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The State Of The Bond Market As Trump Ascends To POTUS

Date: Sunday, January 1, 2017 2:04 PM EST

In this new year, we should look at the state of the bond market as Donald Trump ascends to the presidency. Some have said that the bond market bubble is about to burst. Some say China will sell a massive hoard of bonds as a trade war is initiated by the Donald. But I am not sure that would help China in a time where it needs bonds to appreciate in value.

The market for bonds has kept up even with massive bond auctions after the Great Recession. Revenue fell massively. Federal revenue fell again this year after recovering since 2008. But this decrease is small change compared to what happened in the Great Recession.

So, what are the issues in attempting to determine the bubble/no bubble status of long treasury bonds? Here and here are a few:

1. China could sell bonds in large quantities, since it holds over 1 trillion dollars of US government debt. Supply of long bonds could greatly outpace demand for those same bonds, at least for a time. Would China ever seek to destroy a major trading partner? It is unlikely. 

2. Demand for long bonds has been massive. As David Beckworth, economist, has said, the demand for bonds has been massive because of a safe asset shortage. The Great Recession decreased private safe assets, as they were no longer considered so safe. Excess demand for public safe assets has increased since the crash. Treasuries, repos, agencies and new commercial paper have replaced the failed private MBSes as money supply in the shadow banking money markets. They function like money. They are often used as collateral, for making loans and deals.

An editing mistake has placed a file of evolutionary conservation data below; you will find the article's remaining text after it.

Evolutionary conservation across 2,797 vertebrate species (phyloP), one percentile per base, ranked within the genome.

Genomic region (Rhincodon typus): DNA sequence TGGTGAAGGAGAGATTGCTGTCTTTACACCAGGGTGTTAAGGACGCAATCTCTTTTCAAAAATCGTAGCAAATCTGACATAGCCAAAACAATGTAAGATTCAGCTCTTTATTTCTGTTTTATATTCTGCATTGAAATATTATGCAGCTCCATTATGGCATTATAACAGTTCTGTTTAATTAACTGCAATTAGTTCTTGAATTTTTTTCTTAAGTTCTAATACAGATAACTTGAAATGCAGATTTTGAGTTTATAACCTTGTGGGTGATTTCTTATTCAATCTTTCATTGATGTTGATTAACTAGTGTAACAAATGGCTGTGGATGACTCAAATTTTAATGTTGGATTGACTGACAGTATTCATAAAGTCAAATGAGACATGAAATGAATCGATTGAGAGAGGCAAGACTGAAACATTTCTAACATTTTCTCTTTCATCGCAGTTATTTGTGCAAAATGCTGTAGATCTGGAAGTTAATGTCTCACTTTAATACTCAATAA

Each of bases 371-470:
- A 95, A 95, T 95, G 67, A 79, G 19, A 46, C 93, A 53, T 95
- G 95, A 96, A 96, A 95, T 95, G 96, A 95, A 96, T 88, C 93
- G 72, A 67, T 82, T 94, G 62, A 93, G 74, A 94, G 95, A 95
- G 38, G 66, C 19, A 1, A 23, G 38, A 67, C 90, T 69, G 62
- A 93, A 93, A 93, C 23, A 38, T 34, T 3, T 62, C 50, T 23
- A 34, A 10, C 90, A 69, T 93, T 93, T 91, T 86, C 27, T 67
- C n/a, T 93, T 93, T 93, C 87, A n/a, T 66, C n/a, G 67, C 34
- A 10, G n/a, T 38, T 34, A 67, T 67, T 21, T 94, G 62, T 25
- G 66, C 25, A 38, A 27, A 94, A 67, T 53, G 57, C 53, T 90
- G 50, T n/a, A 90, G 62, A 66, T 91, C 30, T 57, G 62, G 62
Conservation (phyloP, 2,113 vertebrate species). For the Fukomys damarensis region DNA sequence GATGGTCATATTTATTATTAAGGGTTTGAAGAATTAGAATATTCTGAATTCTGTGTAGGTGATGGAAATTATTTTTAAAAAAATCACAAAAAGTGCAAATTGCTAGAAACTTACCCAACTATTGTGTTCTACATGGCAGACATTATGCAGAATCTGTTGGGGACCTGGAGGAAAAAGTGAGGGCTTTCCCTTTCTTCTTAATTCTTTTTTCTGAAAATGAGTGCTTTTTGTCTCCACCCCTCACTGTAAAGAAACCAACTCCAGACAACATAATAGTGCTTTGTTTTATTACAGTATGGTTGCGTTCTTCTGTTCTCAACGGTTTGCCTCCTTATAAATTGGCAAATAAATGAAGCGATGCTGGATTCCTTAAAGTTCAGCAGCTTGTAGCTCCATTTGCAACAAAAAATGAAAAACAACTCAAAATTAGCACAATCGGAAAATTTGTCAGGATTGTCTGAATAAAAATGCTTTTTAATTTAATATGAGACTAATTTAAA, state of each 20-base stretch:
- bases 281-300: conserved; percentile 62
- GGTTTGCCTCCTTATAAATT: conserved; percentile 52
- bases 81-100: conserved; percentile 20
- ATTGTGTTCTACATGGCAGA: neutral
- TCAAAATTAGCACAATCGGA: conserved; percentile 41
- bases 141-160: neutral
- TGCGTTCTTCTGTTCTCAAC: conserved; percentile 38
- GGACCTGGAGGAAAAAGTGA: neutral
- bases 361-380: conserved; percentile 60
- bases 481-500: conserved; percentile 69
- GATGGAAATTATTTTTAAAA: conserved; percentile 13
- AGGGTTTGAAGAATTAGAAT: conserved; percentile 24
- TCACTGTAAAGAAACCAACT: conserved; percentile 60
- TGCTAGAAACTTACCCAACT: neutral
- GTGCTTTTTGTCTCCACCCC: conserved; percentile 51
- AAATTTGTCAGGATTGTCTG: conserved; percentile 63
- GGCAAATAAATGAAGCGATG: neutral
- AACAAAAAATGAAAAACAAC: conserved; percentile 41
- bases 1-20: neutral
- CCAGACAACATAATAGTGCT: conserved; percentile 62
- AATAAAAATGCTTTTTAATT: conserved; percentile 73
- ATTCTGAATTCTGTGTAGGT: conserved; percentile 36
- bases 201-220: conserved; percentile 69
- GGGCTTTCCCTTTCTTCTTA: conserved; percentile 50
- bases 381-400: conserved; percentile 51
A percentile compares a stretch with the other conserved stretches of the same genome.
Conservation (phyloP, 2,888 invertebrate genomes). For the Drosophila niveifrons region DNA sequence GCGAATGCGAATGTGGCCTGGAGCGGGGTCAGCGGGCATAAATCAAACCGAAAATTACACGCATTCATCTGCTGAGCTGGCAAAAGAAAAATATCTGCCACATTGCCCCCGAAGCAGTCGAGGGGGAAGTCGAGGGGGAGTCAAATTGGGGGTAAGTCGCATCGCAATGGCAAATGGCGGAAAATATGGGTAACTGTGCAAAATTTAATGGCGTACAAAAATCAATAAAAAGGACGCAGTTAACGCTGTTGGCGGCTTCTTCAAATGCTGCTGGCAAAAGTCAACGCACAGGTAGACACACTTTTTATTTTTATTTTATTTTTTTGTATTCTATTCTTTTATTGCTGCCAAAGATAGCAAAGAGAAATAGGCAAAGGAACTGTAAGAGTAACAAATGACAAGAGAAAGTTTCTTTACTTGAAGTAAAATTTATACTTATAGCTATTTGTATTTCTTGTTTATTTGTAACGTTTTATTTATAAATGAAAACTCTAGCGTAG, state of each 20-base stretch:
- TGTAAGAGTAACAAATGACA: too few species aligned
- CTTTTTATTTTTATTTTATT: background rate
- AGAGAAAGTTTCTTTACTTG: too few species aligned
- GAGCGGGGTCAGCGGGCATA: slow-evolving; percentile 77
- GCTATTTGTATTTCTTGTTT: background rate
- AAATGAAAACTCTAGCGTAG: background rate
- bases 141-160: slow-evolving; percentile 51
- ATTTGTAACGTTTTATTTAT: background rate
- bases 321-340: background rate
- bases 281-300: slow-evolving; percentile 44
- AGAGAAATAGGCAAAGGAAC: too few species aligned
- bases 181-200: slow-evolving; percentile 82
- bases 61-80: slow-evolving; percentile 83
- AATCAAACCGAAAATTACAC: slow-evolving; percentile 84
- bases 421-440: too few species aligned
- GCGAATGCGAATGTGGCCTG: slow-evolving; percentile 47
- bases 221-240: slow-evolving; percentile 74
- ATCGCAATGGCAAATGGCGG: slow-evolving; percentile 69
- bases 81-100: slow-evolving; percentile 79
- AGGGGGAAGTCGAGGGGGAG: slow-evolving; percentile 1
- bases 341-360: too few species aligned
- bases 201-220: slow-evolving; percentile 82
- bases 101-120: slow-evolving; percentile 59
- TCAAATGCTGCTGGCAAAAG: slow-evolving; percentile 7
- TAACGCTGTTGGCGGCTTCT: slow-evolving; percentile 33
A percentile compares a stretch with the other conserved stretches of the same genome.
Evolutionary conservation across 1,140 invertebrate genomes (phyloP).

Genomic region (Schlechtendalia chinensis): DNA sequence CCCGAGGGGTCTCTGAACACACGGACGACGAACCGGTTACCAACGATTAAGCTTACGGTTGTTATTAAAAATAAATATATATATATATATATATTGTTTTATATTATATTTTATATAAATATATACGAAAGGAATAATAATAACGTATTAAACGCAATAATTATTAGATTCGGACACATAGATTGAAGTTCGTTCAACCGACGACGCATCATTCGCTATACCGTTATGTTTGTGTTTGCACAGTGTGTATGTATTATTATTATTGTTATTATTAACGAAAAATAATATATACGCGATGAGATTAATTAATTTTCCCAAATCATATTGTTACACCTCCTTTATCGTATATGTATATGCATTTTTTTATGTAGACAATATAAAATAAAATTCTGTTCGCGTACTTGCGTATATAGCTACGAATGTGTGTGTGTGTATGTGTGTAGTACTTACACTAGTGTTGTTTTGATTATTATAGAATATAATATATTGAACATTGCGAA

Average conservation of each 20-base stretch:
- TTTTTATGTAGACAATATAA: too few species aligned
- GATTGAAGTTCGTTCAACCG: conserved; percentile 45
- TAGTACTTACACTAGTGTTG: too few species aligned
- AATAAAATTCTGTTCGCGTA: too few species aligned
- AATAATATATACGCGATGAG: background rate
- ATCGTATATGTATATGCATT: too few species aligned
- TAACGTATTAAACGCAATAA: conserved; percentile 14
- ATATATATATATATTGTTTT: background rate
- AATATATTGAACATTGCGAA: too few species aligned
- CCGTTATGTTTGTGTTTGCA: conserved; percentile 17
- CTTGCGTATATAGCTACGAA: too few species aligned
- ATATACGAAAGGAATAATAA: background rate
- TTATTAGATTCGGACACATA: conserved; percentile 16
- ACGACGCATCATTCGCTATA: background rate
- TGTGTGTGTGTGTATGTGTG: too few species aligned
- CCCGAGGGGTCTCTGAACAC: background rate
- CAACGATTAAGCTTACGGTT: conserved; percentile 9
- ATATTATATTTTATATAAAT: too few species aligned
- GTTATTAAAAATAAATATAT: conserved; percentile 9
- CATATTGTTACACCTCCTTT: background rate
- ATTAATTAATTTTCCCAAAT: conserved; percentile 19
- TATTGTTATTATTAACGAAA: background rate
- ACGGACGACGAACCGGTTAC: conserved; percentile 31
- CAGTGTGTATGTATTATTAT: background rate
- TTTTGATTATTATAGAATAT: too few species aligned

Shortages of these financial assets cause fewer deals and loans to be made. The study of repo fails has been center of research by Talkmarkets' Jeffrey P. Snider.

Beckworth shows us a study done by MIT,  Harvard and U.C. Berkeley by economists Caballero, Farhi and Gourinchas, which shows that central banks cannot push natural rates (r*) too far negative. The article is titled Safe Assets and Aggregate Demand. The failure of central banks to push rates lower results in an interest rate gap emerging, which will cause output to fall below its potential. This impact on aggregate demand has slowed the normal business cycle. By the way, the economists say that physical assets are simply not safe assets.

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